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Archive for July 2012

The news broke a few days ago: Uniforms / costumes for the U.S. Olympic team were made in China.

The Press talks of the where but why does no one mention the how much? Am I the only one rather surprised (and slightly appalled) that these expensive games are also expensively apparelled? According to the Los Angeles Times, the uniforms pictured above cost $1473 for the men’s; $1945 for the women’s.

Can you imagine that if even part of that cost per person had been donated to charity, how many dollars might have enriched the world’s “average person”?

Ralph Lauren “designs” yacht club / public school uniforms for a group of athletes and nothing beyond where the clothing was made comes under discussion?

What’s wrong with this PICTURE?

**I’m proud to say that I work for a company whose mind is on fair product pricing as well as philanthropy at home and abroad**


UPDATE: Weekend News reports –> RALPH LAUREN was “awarded” the next Olympics, too. Winter games in 2014 will see more Ralph Lauren uniforms on the backs of American athletes.

Commentators notice the large “Polo” logo. Commercialism at its best?


Piers Morgan on the Olympic uniforms:

“I hope those American athletes are inspired to now perform with the Vive of La France, the Rule of Britannia, and the March of the Volunteers.”

“If they do,” concluded Morgan, “then God, and Gold, will Bless America!”

Jay Leno on the Olympic uniforms:

“Looks like designer Ralph Lauren is trying to calm the controversy over the fact that those Olympic uniforms they produced were made in China. Well, he now says the uniforms they make for the 2014 winter Olympics will be made right here in the USA using our own good old-fashioned illegal immigrants.”


The Green Building Forum, in the UK, featured this recent Q&A session about blinds. One forum-poster, JT, confessed “I think I’ve been so fixated on heat loss that I hadn’t given thought to avoiding overheating.”

With July temperatures already wilting many communities, OVERheating — through glass found in windows, patio doors, and skylights — is a concern.

Of exceptional interest is James’s link to this article on Thermal Performance of Traditional Windows. I have “original” windows in my modest Cape-style home here in Vermont, and have blogged a couple of times about the value and also the historic desirability of original sash windows (never mind the landfill conundrum). This article actually uses the phrase “evidence is available to counteract some of the misconceptions about the energy efficiency of original timber sash windows“. They advocate simple repairs and “basic improvements”.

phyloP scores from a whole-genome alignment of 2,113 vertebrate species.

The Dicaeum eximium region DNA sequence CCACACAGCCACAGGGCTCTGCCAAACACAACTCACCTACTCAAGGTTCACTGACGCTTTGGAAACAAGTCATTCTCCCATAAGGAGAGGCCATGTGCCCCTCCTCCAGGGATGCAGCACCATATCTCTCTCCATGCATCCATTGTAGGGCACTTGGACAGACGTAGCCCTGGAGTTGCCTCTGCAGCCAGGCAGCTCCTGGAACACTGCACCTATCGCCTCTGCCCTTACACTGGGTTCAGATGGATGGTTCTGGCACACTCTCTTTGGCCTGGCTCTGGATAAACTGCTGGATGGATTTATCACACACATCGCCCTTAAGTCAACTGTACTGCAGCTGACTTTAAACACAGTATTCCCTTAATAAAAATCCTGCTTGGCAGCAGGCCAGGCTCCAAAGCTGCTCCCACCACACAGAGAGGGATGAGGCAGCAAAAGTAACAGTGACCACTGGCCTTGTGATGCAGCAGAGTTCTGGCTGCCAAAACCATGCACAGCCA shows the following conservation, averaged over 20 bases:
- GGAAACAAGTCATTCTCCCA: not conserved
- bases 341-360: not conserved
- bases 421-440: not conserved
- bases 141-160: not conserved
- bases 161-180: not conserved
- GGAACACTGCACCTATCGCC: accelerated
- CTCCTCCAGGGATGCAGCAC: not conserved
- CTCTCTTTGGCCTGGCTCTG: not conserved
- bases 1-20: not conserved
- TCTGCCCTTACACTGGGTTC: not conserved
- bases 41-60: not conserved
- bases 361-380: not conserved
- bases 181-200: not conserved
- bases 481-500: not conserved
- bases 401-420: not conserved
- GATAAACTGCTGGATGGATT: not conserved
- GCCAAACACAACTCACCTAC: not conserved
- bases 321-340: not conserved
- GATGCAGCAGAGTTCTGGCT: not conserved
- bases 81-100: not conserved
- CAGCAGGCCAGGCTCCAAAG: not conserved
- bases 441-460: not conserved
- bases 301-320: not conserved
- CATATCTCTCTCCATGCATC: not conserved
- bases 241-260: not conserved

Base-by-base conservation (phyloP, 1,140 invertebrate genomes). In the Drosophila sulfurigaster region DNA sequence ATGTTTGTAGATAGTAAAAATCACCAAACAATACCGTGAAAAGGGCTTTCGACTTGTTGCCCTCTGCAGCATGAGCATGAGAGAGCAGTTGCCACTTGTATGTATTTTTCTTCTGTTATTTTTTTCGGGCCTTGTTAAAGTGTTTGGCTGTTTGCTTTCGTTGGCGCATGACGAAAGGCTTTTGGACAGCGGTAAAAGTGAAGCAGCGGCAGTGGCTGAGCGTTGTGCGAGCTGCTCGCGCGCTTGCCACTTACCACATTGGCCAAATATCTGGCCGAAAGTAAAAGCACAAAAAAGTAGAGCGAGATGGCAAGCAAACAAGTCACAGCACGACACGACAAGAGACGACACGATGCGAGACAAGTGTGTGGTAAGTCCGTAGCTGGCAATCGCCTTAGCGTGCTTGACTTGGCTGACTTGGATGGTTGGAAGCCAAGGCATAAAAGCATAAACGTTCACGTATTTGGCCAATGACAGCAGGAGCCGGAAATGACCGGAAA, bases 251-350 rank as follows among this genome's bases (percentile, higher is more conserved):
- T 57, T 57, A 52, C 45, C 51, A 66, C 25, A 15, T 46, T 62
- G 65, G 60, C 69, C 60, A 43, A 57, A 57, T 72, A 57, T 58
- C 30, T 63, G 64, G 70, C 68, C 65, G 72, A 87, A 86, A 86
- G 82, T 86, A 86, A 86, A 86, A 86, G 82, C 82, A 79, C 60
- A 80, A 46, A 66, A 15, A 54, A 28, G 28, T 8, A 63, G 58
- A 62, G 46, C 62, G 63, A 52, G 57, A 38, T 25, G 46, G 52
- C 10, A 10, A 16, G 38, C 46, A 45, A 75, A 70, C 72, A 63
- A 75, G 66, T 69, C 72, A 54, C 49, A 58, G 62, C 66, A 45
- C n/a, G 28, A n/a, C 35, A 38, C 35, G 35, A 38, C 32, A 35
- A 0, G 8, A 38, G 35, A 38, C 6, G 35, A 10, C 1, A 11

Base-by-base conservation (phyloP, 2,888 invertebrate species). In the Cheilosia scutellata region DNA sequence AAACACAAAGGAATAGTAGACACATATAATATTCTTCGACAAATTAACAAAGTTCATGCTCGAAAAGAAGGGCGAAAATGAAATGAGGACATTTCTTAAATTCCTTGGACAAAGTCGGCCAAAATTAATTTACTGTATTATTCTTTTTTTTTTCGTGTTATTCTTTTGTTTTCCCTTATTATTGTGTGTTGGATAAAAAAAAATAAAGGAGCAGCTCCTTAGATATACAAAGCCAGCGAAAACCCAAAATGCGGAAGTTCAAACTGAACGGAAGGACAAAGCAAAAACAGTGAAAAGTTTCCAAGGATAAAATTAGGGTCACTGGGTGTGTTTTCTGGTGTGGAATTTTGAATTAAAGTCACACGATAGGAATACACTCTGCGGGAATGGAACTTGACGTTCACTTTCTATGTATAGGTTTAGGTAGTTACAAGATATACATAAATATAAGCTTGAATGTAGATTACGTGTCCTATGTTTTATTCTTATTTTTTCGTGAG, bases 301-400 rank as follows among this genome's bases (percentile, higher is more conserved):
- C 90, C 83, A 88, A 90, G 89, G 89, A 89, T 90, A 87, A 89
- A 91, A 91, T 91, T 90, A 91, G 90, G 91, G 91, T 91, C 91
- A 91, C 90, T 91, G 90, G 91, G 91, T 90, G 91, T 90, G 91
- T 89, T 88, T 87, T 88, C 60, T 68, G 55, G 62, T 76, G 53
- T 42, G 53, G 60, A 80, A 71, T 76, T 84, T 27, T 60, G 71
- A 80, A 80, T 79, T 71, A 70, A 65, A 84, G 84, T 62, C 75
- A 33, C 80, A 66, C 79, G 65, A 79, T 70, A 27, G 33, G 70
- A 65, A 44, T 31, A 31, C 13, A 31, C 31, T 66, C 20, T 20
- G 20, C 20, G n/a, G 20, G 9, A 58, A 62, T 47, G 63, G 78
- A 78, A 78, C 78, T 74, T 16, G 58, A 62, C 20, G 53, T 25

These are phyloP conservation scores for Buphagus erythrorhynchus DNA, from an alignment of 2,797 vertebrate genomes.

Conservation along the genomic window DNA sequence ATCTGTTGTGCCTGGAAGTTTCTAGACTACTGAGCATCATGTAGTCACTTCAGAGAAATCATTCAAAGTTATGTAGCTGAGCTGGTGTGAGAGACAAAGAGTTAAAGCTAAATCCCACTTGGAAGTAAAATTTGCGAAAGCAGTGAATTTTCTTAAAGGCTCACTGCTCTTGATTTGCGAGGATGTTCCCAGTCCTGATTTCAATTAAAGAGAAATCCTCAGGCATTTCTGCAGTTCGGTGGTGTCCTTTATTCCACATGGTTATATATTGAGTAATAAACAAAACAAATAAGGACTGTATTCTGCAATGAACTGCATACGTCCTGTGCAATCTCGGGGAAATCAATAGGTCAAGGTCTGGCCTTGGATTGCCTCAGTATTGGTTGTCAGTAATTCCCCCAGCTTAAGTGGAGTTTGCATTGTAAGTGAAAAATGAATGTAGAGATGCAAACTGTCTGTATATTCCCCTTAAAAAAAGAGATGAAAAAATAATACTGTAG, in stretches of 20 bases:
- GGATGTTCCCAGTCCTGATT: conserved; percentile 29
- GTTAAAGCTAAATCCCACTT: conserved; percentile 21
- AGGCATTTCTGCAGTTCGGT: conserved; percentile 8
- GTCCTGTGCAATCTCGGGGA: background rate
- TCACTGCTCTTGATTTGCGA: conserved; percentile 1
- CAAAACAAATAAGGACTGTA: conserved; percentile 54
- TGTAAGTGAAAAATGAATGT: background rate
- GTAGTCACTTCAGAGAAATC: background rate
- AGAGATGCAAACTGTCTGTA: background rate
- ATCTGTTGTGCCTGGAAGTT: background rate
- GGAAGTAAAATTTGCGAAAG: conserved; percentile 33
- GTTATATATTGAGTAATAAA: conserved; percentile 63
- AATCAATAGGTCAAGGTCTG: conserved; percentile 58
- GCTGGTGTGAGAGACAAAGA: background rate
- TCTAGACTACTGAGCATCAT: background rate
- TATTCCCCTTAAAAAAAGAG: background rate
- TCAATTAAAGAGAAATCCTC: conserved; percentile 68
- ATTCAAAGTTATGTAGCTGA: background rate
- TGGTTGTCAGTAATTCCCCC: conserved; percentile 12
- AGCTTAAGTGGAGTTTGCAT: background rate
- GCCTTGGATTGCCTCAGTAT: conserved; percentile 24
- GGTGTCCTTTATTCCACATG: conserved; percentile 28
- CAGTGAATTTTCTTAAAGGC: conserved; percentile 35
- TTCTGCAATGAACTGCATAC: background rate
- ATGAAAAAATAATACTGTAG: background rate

In point number 3, where there is discussion of curtains and “roller blinds”, imagine how much more effective and efficient those windows could be with Cellular window shades. We’ve got data to back up our assertions: Check out our R-values for Cellular Shades page.

If the UK strives to target U-value for windows of 2 or below then more windows should be covered by Cellular Shades: “To compare R-value and U-factor, divide 1 by the U-factor number,” says the site Efficient Using this to get an R-value for “high performance double-pane windows” -> with a U-factor of 0.30 on average – that equates an R-value of 3.33.

This R-value is desirable: and what comes close is the Light Filtering Cellular Window shade fabric, with an R-value of 2.8.

Add side tracks to that same shade and you’ve raised the R-value to 3.3 — and tied that “high performance double-pane” window.

Use Black Out fabric rather than Light Filtering fabric and you up those values even more: R-value of 4.0 and, if you add side tracks, 4.7.

These numbers are for SHADE ALONE. Once you factor in the window itself, you’re potentially reaching R-values in the range of 8.2.

So how does all this help with keeping OUT the hot weather, as well as keeping in HEAT during the winter months?

English Heritage has produced a video Sash Windows – Why They Are Worth Keeping. The same link also gives access to a couple of well-thought-out publications on improving thermal performance.

It’s a two-way street: What improves to keep heating inside rather than dissipating to the outdoors also helps keep the sweltering outdoor temperatures from impacting your internal temperature. If outdoor heat doesn’t enter your premises, then your cooling system — whether a/c units or fans — can relax and work much less. offers the following “Handy Info” pages:

* * *

“There is nothing quite like walking into a cool room on a hot day…”

If you answer the following question, with a YES, maybe it’s time
to research Cellular Shades and Skylights:

Do you start your air conditioning early in the morning,
and run it all day??

(for A Cooler You, Click on the link or photo)

For our Canadian Neighbors: Happy Canada Day!

This scruptuous-looking dessert

should be just the ticket for picnics today.

Full recipe by clicking on the picture!

Tasters have rated it

Your Source for Insulating Cellular Shades

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